NOAA, USPTO Sign Collaborative Agreement to Advance Climate Technology

(Image credit: NOAA)

NOAA and the US Patent and Trademark Office (USPTO) signed a memorandum of understanding (MOU) to further innovation in technology areas that advance the climate, blue and green economies that strengthen our nation’s resilience against climate change, promote environmental stewardship and encourage sustainable economic development. The two agencies are part of the US Department of Commerce.

The MOU will allow the two agencies to continue to partner, so that NOAA’s research and technology can better serve the public and inspire future climate-ready solutions. In addition to codifying the employee exchange program, the MOU also defines areas for future work, including collaborative programs, data-sharing and policies that support climate and environmental stewardship.

“Innovation is the key to creating a climate-ready nation and economy,” said Rick W. Spinrad, PhD, Under Secretary of Commerce for Oceans and Atmosphere and NOAA Administrator. “NOAA has decades of experience that we know can be helpful. Together with the USPTO we can assure that intellectual property protection of new ideas will enhance the advancements and benefit all of the nation.”

“Given the current state of climate change, it is imperative that all measures to mitigate and adapt to climate change be brought to market at speed and scale,” said Kathi Vidal, Under Secretary of Commerce for Intellectual Property and Director of the USPTO. “Only by working with climate innovators—such as our incredible colleagues at NOAA—can we protect innovation with intellectual property and attract the investment needed to make a meaningful impact.”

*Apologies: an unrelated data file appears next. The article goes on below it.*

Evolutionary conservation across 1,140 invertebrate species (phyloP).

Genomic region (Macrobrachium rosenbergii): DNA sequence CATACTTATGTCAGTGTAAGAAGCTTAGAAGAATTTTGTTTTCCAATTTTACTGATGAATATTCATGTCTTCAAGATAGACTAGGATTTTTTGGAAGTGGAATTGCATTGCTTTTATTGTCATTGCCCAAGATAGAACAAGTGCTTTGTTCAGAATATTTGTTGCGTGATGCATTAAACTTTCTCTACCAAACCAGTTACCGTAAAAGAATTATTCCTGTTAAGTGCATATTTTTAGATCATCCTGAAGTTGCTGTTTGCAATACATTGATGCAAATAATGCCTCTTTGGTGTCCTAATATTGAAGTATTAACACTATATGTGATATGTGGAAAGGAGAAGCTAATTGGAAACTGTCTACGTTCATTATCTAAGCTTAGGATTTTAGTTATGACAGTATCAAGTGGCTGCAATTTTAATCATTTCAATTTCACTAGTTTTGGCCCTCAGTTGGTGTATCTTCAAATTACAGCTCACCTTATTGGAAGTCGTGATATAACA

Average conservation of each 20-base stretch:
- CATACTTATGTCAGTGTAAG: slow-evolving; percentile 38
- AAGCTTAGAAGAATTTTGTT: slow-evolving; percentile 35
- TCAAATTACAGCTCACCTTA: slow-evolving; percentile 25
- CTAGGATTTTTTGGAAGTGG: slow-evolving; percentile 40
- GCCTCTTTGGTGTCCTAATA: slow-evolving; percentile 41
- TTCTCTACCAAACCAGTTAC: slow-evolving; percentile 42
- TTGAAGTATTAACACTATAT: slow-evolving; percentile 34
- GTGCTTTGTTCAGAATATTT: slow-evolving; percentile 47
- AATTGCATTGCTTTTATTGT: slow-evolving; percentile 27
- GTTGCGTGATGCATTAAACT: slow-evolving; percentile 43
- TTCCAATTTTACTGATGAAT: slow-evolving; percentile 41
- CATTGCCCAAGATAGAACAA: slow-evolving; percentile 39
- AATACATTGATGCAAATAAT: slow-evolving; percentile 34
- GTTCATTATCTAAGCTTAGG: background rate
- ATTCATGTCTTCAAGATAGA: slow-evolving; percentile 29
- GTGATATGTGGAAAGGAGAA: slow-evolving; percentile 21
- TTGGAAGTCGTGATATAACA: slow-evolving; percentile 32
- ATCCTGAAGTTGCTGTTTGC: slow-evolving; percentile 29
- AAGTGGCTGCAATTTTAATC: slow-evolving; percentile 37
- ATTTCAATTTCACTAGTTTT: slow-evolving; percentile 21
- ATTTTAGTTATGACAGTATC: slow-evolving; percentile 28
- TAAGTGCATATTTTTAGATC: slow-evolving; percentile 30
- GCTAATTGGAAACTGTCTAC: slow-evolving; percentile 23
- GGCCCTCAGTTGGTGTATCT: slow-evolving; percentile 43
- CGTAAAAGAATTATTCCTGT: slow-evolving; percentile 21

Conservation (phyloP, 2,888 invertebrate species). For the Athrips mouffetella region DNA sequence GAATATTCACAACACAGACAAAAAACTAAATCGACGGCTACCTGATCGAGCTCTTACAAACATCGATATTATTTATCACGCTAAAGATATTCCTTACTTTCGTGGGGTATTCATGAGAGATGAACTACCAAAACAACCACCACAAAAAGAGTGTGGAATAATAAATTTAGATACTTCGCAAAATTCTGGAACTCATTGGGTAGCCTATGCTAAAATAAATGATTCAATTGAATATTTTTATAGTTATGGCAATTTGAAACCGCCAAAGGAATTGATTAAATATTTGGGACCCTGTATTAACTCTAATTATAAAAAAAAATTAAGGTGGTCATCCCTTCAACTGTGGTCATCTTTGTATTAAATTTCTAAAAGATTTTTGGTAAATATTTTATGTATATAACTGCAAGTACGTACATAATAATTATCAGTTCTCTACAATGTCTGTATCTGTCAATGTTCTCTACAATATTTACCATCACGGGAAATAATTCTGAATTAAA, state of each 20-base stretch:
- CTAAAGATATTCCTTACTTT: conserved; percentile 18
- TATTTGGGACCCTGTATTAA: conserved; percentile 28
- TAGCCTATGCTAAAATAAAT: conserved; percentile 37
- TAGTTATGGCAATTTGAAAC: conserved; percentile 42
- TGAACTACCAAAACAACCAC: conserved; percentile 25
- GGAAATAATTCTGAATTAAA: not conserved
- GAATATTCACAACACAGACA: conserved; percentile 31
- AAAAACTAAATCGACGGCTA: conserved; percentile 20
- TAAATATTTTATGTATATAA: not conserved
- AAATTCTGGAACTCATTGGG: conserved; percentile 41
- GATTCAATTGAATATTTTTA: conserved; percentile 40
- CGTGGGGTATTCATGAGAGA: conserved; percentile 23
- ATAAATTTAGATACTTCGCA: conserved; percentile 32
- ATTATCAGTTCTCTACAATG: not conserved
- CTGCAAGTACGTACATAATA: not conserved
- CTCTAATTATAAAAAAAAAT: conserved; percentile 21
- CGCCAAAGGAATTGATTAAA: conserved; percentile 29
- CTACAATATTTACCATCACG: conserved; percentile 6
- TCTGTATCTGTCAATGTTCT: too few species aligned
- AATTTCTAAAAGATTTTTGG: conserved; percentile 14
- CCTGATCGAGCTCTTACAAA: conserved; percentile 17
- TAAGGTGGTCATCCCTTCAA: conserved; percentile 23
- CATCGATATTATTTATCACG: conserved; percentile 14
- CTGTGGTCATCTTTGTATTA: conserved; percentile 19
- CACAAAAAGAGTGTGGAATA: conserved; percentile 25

For the past year, the two agencies have shared an employee exchange program, with one NOAA employee on a detail to USPTO and three USPTO detailees working in sequence at NOAA. Experts at the USPTO are working with the NOAA Technology Partnerships Office to provide intellectual property training for NOAA’s scientific workforce in order to increase the impact of NOAA’s research and technology innovation.

At the same time, a NOAA climate expert is providing training to USPTO patent examiners who review patent applications related to climate and environmental technologies and advising the agency on USPTO green initiatives to help foster innovations in these critical areas. This work has helped to streamline, promote and celebrate innovation in key environmental technologies across the public and private sectors.

NOAA researchers have long been innovators in both the sky and the sea, launching satellites into orbit and exploring the ocean. They have also worked to unlock the mysteries of weather and climate on land in order to provide daily weather forecasts, issue severe storm warnings, monitor the climate, manage fisheries and coastal restoration, and support marine commerce. These myriad activities, among others, often involve the creation of new technologies and inventions.

USPTO’s mission is to drive US innovation, inclusive capitalism and global competitiveness. USPTO patent examiners examine the applications of inventors seeking legal protection for their inventions in the United States in the form of patents, including those working in federal agencies like NOAA. Examiners ensure that patented inventions meet a number of statutory requirements, including that they be new, novel and not an obvious improvement over an existing invention.

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